A member of the Chiricahua Apaches, Houser grew up in poverty on a small farm in Oklahoma. His father had been imprisoned for more than two decades after the Apaches' historic surrender to the US Government in 1886. Though his family faced a difficult struggle for survival, his parents, Sam and Blossom, instilled a strong sense of dignity and self-belief that equipped their son with the confidence to flourish.

As a student at the Santa Fe Indian School in 1936, he studied with Dorothy Dunn, whose ideas subsequently influenced the direction of Indian art in America. Some years later, he returned to the school to teach, powerfully impacting the lives of other young Native Americans.

In his free time, he sculpted images that projected a universal vision, instilled with a classic sense of balance and serenity that crossed all boundaries. He was particularly drawn to the massive feeling achieved through stone. Though he readily acknowledged the Indian themes prevalent in his works, he desired recognition not as an Indian artist, but as a contemporary American sculptor. During the latter part of his career, he continued to carve away the excesses, reducing sculpture to the barest of line and form, discovering greater freedom in abstracts.

"Houser was working primarily in stone when my wife, Sandy, saw his show at the Heard Museum in Phoenix. The simplicity of design and balance distinguished his work from the rest," reflects Glenn Green. 'At that time, he was still teaching at the Santa Fe Indian School. We invited him to show his work in our gallery, and arranged for him to devote all his energies to his sculpture. For the next 20 years we participated in the development of his extraordinary career.

"We traveled all over the world together, visiting museums and viewing the works of the masters and the very modern. He was fascinated with the way light played on objects. Wherever we went, he sketched his surroundings continually. Back in the studio, he experimented with techniques-applying different textures, then transferring that concept to other media.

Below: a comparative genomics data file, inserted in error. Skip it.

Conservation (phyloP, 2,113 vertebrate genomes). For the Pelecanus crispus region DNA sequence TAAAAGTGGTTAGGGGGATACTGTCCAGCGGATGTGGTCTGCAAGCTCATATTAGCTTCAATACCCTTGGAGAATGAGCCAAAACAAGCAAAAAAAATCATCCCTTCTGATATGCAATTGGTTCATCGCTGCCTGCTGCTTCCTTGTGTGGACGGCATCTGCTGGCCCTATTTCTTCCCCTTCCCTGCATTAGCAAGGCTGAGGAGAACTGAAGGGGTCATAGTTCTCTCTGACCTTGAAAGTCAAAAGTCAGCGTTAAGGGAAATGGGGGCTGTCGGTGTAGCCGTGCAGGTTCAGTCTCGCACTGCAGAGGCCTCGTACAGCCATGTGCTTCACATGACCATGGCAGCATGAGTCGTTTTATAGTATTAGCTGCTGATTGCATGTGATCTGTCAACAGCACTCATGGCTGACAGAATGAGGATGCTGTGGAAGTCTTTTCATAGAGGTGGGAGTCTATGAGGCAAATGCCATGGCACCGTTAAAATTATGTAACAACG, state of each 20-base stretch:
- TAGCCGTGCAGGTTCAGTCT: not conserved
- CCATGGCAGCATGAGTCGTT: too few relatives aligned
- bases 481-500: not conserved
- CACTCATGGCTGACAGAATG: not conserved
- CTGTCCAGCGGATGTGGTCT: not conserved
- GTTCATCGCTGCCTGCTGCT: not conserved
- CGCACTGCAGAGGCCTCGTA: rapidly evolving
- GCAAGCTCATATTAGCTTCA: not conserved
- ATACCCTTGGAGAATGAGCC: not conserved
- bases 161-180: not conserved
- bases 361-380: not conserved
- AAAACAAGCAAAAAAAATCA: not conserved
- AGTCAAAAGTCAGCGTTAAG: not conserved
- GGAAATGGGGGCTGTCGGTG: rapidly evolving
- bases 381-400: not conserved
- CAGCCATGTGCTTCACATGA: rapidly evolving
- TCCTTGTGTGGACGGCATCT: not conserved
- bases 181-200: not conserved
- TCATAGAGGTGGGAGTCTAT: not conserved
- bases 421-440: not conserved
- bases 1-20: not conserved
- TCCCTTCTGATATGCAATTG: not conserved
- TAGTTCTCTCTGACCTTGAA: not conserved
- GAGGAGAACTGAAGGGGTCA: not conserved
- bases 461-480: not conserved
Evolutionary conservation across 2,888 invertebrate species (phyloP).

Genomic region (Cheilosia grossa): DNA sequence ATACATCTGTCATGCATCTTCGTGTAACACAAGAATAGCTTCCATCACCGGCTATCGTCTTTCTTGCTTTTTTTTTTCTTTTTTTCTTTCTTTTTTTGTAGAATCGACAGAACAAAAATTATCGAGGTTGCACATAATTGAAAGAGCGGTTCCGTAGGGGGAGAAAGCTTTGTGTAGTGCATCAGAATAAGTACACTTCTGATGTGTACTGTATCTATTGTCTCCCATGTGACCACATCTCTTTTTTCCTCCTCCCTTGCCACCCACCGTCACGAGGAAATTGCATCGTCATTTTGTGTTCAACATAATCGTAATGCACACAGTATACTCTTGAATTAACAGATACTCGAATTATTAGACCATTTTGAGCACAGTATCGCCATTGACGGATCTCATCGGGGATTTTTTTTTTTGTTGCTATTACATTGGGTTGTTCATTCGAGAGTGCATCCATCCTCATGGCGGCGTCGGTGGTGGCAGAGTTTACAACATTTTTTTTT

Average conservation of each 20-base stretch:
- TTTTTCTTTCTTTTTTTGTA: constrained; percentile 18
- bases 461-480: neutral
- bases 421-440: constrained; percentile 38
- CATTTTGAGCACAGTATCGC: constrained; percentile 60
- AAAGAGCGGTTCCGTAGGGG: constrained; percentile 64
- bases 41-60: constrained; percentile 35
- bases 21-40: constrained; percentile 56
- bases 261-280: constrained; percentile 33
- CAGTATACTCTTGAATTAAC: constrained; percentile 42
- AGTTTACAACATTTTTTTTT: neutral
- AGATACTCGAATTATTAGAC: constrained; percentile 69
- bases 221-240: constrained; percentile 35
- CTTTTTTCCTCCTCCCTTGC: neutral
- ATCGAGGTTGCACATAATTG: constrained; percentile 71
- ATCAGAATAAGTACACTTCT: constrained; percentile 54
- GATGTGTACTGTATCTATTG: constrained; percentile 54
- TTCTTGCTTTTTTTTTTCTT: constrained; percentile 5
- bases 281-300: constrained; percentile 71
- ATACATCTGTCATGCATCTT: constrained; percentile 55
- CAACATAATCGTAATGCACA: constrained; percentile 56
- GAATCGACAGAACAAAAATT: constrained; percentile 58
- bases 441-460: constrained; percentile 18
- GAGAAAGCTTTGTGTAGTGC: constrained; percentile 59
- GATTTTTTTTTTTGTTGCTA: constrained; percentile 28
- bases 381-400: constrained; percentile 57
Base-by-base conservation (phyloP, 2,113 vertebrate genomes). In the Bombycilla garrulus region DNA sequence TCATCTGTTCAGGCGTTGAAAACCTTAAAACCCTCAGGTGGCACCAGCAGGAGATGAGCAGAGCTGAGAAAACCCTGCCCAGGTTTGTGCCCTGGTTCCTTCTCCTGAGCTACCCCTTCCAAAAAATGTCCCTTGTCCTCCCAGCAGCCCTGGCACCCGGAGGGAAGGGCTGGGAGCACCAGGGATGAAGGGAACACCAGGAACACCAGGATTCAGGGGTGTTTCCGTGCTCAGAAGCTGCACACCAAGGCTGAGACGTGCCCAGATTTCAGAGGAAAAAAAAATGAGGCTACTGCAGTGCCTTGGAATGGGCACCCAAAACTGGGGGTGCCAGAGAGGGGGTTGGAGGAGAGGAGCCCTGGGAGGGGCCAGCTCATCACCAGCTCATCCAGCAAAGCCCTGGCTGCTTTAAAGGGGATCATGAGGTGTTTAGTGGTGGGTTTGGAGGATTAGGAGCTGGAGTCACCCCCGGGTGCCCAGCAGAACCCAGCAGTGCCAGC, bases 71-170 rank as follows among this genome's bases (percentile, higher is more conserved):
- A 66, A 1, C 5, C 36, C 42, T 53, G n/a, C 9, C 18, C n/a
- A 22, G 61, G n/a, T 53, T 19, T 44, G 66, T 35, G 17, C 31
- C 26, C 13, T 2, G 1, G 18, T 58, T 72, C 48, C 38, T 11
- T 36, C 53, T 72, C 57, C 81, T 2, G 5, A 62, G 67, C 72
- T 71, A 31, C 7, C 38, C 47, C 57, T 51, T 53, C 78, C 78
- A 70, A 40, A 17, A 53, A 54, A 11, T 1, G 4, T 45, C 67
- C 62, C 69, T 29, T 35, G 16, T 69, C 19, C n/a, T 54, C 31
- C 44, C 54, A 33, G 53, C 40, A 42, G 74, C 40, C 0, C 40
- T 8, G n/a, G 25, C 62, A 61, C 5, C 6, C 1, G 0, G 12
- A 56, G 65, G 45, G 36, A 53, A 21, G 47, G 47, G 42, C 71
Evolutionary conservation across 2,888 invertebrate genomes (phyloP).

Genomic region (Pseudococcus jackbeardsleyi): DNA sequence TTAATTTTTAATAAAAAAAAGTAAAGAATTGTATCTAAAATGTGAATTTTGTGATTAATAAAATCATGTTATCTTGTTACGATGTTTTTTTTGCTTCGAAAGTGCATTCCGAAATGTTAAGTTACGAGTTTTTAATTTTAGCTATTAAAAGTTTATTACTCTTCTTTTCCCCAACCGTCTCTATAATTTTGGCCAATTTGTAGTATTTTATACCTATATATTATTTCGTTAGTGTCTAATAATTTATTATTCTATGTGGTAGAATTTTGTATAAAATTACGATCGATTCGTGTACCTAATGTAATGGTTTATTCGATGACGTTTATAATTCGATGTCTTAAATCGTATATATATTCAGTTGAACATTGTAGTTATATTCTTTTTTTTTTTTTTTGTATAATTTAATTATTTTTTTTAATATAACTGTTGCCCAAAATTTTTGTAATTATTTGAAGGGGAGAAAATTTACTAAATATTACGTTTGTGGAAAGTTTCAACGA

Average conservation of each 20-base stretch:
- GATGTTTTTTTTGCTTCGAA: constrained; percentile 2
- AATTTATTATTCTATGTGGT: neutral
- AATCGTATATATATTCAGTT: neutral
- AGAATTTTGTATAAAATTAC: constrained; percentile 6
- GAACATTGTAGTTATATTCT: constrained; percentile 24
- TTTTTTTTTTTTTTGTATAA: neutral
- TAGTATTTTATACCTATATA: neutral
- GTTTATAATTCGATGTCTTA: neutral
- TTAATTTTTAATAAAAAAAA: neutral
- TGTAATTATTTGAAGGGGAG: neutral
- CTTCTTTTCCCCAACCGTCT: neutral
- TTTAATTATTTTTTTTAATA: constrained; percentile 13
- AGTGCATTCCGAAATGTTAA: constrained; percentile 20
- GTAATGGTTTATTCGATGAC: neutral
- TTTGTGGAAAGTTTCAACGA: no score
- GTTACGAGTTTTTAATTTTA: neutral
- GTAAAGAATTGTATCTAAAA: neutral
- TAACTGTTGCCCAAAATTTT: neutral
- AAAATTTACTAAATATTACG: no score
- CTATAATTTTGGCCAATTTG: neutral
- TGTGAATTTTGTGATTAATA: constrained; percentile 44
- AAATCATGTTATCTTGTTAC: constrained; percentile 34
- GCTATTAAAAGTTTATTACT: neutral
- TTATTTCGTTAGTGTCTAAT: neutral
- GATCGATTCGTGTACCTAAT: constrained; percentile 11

"When Houser became ill, he intensified his work schedule - he felt that he still had so much to do. During this crucial time, Sandy and I felt it was important that he enjoy the recognition he had earned so fully. Toward that end, we arranged two significant events. In April 1994, we all went to Washington, DC, for the presentation of "May We Have Peace" to President Clinton at a meeting of the American Indian Congress. As one of the most important Indian elders, Houser made the presentation on behalf of all the tribes to the people of the United States. I think it was a very gratifying moment for him.

"Shortly thereafter, we became aware that the President wanted to give a piece of American art to the Emperor and Empress of Japan when they visited Washington. After determining that the Emperor was interested in wildlife, we suggested that Houser sculpt an American eagle. I think he felt it was quite an honor to be the first artist selected by the President to create a gift for a foreign head of state."

Houser was, of course, the recipient of many honors in his lifetime. In 1992 he received the National Medal of Arts from President Bush, the first Native American to be presented with this countries highest art award. In commemoration of his portrayal of the Native American, he was also given the American Indian Lifetime Distinguished Achievement Award in 1989. And, shortly after his death, the National Museum of American Art honored him by adding a Houser stonework to its prestigious collection of American masterpieces. Along with his magnificent sculpture, his legacy is a lasting vision for future artists.

Today the Greens are considered to be specialists on works by Allan Houser and continue to exhibit his sculpture in their galleries in Santa Fe, Scottsdale, Arizona, their sculpture garden in Tesuque, New Mexico.

Focus/Santa Fe August-September 1995, used by permission